Degree Name

Doctor of Philosophy


Institute for Superconducting and Electronic Materials


Global warming caused by the excessive use of fossil fuels has become a severe problem in the modern world. Increasing energy demand worldwide and mandates to minimize greenhouse gas emissions require the production of energy in a sustainable manner and efficient usage of that energy. Lithium ion batteries (LIBs) have demonstrated themselves to be one of the most promising electrochemical energy storage approaches. During the past two decades, LIBs have become the dominant power source for a wide range of portable electrical devices. The large-scale potential lithium ion battery applications, however, such as electric vehicles (EVs), hybrid electric vehicles (HEVs), and stationary energy storage for solar and wind electrical energy generation, require batteries exhibiting higher rate capability, higher power, and longer cycle life. The performance of rechargeable lithium ion batteries must continue to be improved to meet these requirements. In this doctoral work, several nanostructured materials were synthesized and characterized for possible applications as electrode materials for lithium ion batteries.

Graphene nanosheets have been synthesized by using a time-efficient microwave autoclave method. The effects of the reaction time and temperature on the graphene characteristics were explored. Field emission electron microscopy and transmission electron microscopy analysis demonstrated the different morphologies of graphene nanosheets synthesized under various reaction conditions. Raman spectroscopy further revealed that the layer d-spacing of graphene nanosheets became smaller with increasing reaction time or temperature. These results have broadened our understanding of the synthesis conditions for graphene nanosheets and provided useful information for the synthesis of graphene based composite materials.

Germanium-graphene nanocomposite material with three-dimensional nanostructures has been synthesized by an efficient one-step, in-situ, and aqueous-based method. The electrochemical properties of germanium-graphene nanocomposite have been evaluated by galvanostatic discharge-charge cycling, cyclic voltammetry, and electrochemical impedance spectroscopy. Results show that the germanium-graphene nanocomposite has a much more stable cycling performance than that of the pure germanium, with capacity of about 832 mAh g-1 after 50 cycles. The rate capability is also improved significantly. The superior performance is attributed to the graphene content, which increases the material’s conductivity, enlarges the specific surface area, delivers enough sites to allow dispersion of the Ge nanoparticles without excessive agglomeration, and provides void space to buffer the volume change during discharge/charge cycles.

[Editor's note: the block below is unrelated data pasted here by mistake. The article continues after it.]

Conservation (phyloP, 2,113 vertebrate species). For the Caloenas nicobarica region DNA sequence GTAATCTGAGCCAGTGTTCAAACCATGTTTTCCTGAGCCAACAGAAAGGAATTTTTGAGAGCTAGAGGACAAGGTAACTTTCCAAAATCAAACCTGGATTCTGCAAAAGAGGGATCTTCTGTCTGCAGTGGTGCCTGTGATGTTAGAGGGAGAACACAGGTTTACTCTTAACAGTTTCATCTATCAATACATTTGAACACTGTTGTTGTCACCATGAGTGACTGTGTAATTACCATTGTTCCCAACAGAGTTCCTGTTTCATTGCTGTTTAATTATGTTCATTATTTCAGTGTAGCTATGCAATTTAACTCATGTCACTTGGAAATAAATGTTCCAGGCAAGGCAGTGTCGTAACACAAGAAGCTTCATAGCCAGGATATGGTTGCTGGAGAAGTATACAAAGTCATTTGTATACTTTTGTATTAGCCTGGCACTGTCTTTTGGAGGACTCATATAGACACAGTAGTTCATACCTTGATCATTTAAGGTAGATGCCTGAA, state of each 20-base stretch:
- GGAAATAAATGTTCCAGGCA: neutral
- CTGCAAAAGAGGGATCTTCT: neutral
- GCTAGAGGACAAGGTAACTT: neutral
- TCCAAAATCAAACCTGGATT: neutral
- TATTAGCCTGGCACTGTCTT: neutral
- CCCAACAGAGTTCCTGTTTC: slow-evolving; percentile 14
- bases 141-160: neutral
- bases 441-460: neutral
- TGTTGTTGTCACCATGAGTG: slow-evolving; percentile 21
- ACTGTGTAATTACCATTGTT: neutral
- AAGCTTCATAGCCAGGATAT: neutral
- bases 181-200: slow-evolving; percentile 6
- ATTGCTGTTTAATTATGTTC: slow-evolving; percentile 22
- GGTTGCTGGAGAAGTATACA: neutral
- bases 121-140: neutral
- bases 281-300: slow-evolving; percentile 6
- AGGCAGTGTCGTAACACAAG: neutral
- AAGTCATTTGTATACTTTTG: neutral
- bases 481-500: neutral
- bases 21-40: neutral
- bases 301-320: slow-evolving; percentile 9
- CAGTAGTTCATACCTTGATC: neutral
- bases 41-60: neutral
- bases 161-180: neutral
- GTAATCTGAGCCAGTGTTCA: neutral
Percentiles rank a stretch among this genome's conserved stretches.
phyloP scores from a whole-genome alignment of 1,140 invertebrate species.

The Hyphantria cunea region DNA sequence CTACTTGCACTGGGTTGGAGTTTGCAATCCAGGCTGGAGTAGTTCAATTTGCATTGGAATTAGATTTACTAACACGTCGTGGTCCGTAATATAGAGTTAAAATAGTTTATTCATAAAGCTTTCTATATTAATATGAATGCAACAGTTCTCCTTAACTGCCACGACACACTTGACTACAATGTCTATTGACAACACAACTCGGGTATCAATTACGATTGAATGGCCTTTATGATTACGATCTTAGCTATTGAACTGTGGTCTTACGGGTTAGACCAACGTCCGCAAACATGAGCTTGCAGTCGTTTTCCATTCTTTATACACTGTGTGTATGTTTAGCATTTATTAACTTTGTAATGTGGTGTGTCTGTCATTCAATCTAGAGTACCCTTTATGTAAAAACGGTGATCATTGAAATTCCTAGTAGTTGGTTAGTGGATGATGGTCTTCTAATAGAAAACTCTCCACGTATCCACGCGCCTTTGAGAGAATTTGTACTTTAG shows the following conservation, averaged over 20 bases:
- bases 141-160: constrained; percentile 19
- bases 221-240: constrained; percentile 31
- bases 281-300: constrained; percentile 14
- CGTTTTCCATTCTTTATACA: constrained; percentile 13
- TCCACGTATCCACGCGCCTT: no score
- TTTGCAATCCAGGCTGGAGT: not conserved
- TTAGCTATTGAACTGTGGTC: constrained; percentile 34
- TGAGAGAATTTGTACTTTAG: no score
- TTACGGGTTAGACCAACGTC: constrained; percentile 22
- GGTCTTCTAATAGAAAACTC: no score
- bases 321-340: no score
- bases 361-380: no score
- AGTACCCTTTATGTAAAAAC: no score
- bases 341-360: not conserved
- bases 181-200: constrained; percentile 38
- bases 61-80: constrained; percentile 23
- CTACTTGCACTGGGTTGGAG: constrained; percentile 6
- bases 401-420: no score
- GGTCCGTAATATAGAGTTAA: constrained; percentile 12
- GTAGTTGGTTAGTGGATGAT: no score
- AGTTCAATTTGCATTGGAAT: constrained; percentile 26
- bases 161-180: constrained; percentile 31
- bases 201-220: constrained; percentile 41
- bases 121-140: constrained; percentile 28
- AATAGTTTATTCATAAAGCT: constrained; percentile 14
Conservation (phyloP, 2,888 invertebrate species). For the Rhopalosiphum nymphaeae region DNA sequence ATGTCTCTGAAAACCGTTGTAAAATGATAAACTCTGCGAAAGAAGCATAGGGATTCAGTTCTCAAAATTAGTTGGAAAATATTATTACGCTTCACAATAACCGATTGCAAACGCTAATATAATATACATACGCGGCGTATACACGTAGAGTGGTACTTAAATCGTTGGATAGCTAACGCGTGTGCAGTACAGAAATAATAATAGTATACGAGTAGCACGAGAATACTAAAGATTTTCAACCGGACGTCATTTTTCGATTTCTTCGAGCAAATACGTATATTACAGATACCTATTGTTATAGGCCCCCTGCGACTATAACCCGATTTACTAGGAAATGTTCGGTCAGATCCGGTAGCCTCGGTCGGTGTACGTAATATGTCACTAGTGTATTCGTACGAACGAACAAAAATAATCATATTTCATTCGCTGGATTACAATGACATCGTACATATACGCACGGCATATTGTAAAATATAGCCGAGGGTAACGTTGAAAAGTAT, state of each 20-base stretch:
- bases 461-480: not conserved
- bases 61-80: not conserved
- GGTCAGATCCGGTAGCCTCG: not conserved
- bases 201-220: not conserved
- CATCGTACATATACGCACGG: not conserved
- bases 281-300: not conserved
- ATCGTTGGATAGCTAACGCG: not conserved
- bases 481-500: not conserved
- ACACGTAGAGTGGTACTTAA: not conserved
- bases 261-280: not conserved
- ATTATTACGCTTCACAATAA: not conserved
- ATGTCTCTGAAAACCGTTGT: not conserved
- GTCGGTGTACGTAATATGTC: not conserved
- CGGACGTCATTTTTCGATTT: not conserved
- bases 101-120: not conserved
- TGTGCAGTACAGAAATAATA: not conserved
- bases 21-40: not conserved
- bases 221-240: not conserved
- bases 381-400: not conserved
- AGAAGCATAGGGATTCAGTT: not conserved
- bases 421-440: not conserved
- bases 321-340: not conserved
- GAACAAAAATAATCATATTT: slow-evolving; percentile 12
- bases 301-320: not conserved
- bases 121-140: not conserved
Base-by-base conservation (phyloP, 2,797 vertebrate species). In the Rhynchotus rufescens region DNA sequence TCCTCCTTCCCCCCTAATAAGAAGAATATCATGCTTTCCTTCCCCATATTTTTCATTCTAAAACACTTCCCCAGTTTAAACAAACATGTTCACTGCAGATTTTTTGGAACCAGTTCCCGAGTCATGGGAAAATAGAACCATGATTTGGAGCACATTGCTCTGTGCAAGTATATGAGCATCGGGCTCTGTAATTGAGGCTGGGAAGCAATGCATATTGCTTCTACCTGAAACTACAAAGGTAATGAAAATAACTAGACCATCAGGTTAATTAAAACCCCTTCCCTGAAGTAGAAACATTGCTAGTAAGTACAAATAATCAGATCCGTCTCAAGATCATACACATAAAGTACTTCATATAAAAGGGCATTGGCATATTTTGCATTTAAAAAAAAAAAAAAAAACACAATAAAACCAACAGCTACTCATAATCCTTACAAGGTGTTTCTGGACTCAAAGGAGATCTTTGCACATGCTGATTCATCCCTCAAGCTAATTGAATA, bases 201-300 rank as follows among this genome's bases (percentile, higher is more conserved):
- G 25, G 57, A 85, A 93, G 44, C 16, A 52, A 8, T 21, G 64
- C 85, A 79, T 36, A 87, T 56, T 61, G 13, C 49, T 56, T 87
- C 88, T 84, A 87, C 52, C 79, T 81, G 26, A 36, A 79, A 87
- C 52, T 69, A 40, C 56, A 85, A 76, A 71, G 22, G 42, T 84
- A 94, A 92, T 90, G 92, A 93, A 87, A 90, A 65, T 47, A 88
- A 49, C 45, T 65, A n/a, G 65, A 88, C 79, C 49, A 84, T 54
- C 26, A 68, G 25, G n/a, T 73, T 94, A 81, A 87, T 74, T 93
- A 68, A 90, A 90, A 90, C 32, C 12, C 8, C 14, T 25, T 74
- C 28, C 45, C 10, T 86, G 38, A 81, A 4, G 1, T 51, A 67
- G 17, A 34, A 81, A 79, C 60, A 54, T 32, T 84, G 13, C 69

Fe3O4-graphene composites with three dimensional laminated structures have been synthesised by a simple in-situ hydrothermal method. According to the field emission electron microscopy and transmission electron microscopy analysis, the Fe3O4 nanoparticles, around 3-15 nm in size, are highly encapsulated in a graphene nanosheet matrix. The reversible Li-cycling properties of Fe3O4-graphene have been evaluated by galvanostatic discharge-charge cycling, cyclic voltammetry, and impedance spectroscopy measurements. Results show that the Fe3O4-graphene nanocomposite with graphene content of 38.0 wt % exhibits a stable capacity of about 650 mAh g-1, with no noticeable fading up to 100 cycles in the voltage range of 0.0-3.0 V. The superior performance of Fe3O4-graphene is clearly established by comparison of the results with those from bare Fe3O4. The graphene nanosheets in the composite materials could act not only as lithium storage active materials, but also as an electronically conductive matrix to improve the electrochemical performance of Fe3O4.

SnO2-graphene composites have been synthesized by an ultra-fast and environmentally friendly microwave autoclave method. From field emission scanning electron microscopy and transmission electron microscopy, it can be determined that the SnO2 nanoparticles, around 4-5 nm in diameter, are uniformly sandwiched in between graphene nanosheets in stacks of only a few layers. The successful synthesis demonstrates that in-situ loading of SnO2 nanoparticles can be an effective way to prevent graphene nanosheets from being restacked during the reduction. The Li-cycling properties of the materials have been evaluated by galvanostatic discharge-charge cycling and impedance spectroscopy. Results show that the SnO2-graphene composite with graphene content of 33.3 wt% exhibits a very stable capacity of about 590 mAh g-1 without noticeable fading for up to 200 cycles.

Finally, the application of microwave autoclave synthesized graphene nanosheets has been extended to the formation of composites with single-walled carbon nanotubes as free-standing film electrodes that can serve as flexible lithium ion battery anodes. According to the transmission electron microscopy and X-ray diffraction characterizations, the average d-spacing of the graphene–single-walled-carbonnanotube composites reached 0.407 nm, which was obviously larger than that of the as-prepared pure graphene (0.364 nm).The reversible Li-cycling properties of the free-standing films have been evaluated by galvanostatic discharge-charge cycling and electrochemical impedance spectroscopy. Results showed that the free-standing composite film with 70 wt% graphene exhibited the lowest charge transfer resistance and the highest capacity of about 308 mAh g-1 after 50 cycles, without any noticeable fading.